Saturday, October 5 was a day to remember for Shepparton's O'Connor family — but not in the way they planned. A trip to Melbourne for lunch with old family friends ended with Paul O'Connor's heart stopping four times while medical staff battled to keep him alive.
The food was prepared and the car was packed as the O'Connor family left their south Shepparton home just before 10am on Saturday.
They headed off down the Goulburn Valley Hwy on the familiar route to Melbourne.
Paul O'Connor, a 63-year-old government department forest fire emergency management co-ordinator, was driving; his wife, Beryl, a long-time midwife at Goulburn Valley Health sat next to him; and their 28-year-old daughter, Jacinta, was in a rear passenger seat.
It was going to be wonderful day— a lovely lunch with old basketball friends, one of four get-togethers the group held every year.
At the River Rd junction, just before the trotting track, Beryl noticed Paul veering the car towards the emergency lane.
“I thought, what's he forgotten now?" she said.
Then her husband's head slumped on her shoulder and suddenly their world tipped from relaxed to terrifying in an instant.
Beryl grabbed the wheel, steered the car onto the verge and pulled on the handbrake. She then raced around the car to the driver's side, while Jacinta jumped out to allow her mother to pull Paul's seat back.
“I was really scared inside,” Beryl said.
"I splashed his face with water and squeezed his shoulder muscle — but there was no response. I was saying 'stay with me'. He looked dead — his face was white.”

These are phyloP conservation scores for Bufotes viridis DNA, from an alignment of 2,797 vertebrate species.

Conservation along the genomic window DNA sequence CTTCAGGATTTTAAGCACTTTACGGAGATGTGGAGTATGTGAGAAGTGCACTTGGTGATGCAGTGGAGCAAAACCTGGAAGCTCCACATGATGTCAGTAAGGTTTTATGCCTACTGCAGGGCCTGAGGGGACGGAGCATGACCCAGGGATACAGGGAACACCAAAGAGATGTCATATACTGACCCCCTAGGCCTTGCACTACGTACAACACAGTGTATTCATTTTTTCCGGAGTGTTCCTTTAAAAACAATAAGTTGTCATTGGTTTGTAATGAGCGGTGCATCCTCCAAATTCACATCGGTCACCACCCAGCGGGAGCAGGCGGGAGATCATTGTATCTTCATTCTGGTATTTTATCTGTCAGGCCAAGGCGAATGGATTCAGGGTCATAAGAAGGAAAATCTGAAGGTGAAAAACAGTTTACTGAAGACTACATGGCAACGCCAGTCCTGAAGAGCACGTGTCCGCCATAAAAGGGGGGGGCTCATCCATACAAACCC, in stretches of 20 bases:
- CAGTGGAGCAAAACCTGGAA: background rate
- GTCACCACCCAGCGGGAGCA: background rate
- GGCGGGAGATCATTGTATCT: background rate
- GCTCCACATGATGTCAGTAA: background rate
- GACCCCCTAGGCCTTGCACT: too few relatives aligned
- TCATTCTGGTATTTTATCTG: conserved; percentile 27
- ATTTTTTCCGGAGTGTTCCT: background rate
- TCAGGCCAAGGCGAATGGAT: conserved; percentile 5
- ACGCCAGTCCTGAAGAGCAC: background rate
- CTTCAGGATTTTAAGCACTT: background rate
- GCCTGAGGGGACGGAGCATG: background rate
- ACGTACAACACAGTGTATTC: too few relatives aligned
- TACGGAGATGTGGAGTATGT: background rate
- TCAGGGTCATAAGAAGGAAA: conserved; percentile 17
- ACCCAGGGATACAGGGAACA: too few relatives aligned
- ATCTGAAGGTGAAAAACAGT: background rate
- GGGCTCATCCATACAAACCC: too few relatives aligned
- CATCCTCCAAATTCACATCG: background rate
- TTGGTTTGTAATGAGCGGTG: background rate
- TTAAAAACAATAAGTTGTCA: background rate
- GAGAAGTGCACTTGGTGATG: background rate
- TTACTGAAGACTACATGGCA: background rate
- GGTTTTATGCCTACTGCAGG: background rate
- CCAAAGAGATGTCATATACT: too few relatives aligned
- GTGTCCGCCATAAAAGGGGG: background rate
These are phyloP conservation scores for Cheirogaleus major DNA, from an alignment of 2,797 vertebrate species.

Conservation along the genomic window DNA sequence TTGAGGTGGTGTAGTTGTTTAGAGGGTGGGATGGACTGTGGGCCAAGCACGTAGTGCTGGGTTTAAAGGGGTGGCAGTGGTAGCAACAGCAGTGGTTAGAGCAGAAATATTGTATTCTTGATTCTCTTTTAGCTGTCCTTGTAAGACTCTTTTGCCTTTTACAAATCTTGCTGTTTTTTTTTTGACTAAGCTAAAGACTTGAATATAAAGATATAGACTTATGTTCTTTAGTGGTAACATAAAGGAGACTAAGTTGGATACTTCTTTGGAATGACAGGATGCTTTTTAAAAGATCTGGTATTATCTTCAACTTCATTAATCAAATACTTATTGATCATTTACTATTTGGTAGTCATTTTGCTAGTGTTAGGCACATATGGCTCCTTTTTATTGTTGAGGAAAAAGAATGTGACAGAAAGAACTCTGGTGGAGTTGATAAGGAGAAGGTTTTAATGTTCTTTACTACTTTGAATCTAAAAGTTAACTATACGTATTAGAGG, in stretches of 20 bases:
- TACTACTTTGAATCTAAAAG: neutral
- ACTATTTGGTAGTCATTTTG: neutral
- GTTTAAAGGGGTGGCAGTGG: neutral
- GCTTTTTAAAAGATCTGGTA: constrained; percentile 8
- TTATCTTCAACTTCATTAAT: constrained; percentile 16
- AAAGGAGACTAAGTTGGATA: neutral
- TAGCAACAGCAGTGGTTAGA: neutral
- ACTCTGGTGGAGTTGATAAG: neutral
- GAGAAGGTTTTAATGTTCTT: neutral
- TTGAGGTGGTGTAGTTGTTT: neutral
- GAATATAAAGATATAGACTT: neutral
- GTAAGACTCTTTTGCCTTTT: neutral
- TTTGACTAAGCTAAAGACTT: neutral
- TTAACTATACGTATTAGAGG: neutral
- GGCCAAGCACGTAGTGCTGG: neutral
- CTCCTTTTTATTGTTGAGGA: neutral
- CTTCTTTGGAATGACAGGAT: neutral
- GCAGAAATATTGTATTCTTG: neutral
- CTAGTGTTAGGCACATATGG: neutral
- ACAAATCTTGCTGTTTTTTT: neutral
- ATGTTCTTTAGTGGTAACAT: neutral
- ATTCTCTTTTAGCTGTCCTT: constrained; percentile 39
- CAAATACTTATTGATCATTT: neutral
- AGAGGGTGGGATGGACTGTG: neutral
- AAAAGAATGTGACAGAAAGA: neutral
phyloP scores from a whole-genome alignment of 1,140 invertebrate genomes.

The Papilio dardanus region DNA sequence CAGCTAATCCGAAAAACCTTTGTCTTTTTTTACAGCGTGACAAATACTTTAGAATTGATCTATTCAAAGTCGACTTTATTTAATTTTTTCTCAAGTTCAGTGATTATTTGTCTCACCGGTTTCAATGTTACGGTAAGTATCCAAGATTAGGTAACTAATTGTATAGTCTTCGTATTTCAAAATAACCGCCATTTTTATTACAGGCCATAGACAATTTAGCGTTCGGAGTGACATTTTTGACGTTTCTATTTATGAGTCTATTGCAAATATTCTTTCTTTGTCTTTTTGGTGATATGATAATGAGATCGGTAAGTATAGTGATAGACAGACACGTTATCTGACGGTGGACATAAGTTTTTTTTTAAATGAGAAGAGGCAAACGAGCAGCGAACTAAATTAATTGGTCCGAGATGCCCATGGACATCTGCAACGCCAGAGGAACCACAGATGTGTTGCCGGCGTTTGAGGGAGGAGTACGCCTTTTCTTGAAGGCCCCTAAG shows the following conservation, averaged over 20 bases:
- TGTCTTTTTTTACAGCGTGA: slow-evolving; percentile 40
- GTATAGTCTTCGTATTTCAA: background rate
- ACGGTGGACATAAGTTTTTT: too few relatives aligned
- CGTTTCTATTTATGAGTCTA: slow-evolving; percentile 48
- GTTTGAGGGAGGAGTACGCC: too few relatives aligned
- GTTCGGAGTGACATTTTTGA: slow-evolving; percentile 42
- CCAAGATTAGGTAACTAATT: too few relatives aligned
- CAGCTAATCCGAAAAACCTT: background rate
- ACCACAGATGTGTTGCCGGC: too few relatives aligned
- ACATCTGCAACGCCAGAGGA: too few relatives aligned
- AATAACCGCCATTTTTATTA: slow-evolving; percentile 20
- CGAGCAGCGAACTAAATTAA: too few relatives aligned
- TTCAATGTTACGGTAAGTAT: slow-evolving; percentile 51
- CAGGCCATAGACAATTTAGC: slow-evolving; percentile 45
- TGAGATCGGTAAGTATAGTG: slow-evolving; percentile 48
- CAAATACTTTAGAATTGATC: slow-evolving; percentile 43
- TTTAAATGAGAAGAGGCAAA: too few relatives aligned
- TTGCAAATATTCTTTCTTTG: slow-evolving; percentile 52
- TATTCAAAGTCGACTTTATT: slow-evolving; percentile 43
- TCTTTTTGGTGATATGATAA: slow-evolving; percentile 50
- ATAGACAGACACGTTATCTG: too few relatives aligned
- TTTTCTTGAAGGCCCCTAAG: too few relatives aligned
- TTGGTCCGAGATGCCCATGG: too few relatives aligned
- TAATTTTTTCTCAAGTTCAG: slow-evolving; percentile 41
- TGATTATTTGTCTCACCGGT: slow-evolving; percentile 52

Beryl said her mind was racing.
She remembered thinking — how was she going to tell their Melbourne-based son Raynor, Jacinta's twin, that his father was dead?
Meanwhile, Jacinta was phoning 000.
Beryl was about to drag her husband out of the car and start CPR on the roadside when he returned to the world.
“I came out of it quite softly — I was aware of Beryl splashing water on my face,” Paul said.
Jacinta said watching her father collapse seemed unreal.
“I couldn't believe it at first. Your brain sees it, but it doesn't compute,” she said.
An ambulance crew assessed him on the roadside before taking him to GV Health.
After being triaged, Paul waited with his family and ambulance staff in a corridor to be admitted into a resuscitation unit. He was drinking a cup of tea when he felt the same creeping nausea and his heart stopped a second time.
“I said, 'I'm going again — take my cup',” he said.
This time, the return was tougher.
“Coming back out was a fight,” Paul said.
"It felt like I was trying to fight my way out of a mosh pit. My legs and arms were going and I was thinking, 'I wanna be out of here, I want to be back up on stage'.”
“That put me up the queue a bit.”
While in the resuscitation unit, his heart stopped a third time.
“It was like déjà vu. I know where I'm going here,” Paul said.
Beryl said at that point, a code blue alert was called for a cardiac team.
“Then the decision was made to go to Melbourne,” Beryl said.
Between 10.10am and 11.25am Paul's heart had stopped three times. But the drama wasn't over. His heart stopped again during the flight to Melbourne.
“I was enjoying the scenery and chatting to the ambulance officer,” he said. "We were coming in to Essendon airfield — then I got the déjà vu feeling again and I went unconscious.”